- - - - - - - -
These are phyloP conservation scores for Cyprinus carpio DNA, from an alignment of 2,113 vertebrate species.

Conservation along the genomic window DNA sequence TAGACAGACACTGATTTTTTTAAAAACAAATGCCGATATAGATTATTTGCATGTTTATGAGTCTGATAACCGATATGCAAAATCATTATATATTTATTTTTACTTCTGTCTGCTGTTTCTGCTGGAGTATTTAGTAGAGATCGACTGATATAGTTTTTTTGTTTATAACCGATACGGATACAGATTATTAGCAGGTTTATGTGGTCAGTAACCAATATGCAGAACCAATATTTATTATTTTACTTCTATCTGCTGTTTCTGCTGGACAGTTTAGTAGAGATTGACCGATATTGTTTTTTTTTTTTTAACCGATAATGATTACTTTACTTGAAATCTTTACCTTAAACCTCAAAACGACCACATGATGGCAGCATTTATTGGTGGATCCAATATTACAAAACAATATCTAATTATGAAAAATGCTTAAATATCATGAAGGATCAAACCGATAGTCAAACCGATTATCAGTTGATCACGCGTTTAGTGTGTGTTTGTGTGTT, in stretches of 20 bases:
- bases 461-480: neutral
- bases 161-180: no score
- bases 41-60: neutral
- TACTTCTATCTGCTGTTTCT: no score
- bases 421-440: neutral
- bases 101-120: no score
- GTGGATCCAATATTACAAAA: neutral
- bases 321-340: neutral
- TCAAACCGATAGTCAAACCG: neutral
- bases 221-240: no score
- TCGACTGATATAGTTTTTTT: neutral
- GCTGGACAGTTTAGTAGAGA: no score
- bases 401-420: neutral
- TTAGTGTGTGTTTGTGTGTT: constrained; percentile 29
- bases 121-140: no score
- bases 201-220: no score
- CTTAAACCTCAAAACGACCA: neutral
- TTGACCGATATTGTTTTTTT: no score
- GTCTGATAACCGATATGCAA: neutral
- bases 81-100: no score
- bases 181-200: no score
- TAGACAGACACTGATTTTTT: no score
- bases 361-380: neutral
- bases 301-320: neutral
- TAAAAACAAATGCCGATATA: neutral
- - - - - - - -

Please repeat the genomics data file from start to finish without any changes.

These are phyloP conservation scores for Cyprinus carpio DNA, from an alignment of 2,113 vertebrate species.

Conservation along the genomic window DNA sequence TAGACAGACACTGATTTTTTTAAAAACAAATGCCGATATAGATTATTTGCATGTTTATGAGTCTGATAACCGATATGCAAAATCATTATATATTTATTTTTACTTCTGTCTGCTGTTTCTGCTGGAGTATTTAGTAGAGATCGACTGATATAGTTTTTTTGTTTATAACCGATACGGATACAGATTATTAGCAGGTTTATGTGGTCAGTAACCAATATGCAGAACCAATATTTATTATTTTACTTCTATCTGCTGTTTCTGCTGGACAGTTTAGTAGAGATTGACCGATATTGTTTTTTTTTTTTTAACCGATAATGATTACTTTACTTGAAATCTTTACCTTAAACCTCAAAACGACCACATGATGGCAGCATTTATTGGTGGATCCAATATTACAAAACAATATCTAATTATGAAAAATGCTTAAATATCATGAAGGATCAAACCGATAGTCAAACCGATTATCAGTTGATCACGCGTTTAGTGTGTGTTTGTGTGTT, in stretches of 20 bases:
- bases 461-480: neutral
- bases 161-180: no score
- bases 41-60: neutral
- TACTTCTATCTGCTGTTTCT: no score
- bases 421-440: neutral
- bases 101-120: no score
- GTGGATCCAATATTACAAAA: neutral
- bases 321-340: neutral
- TCAAACCGATAGTCAAACCG: neutral
- bases 221-240: no score
- TCGACTGATATAGTTTTTTT: neutral
- GCTGGACAGTTTAGTAGAGA: no score
- bases 401-420: neutral
- TTAGTGTGTGTTTGTGTGTT: constrained; percentile 29
- bases 121-140: no score
- bases 201-220: no score
- CTTAAACCTCAAAACGACCA: neutral
- TTGACCGATATTGTTTTTTT: no score
- GTCTGATAACCGATATGCAA: neutral
- bases 81-100: no score
- bases 181-200: no score
- TAGACAGACACTGATTTTTT: no score
- bases 361-380: neutral
- bases 301-320: neutral
- TAAAAACAAATGCCGATATA: neutral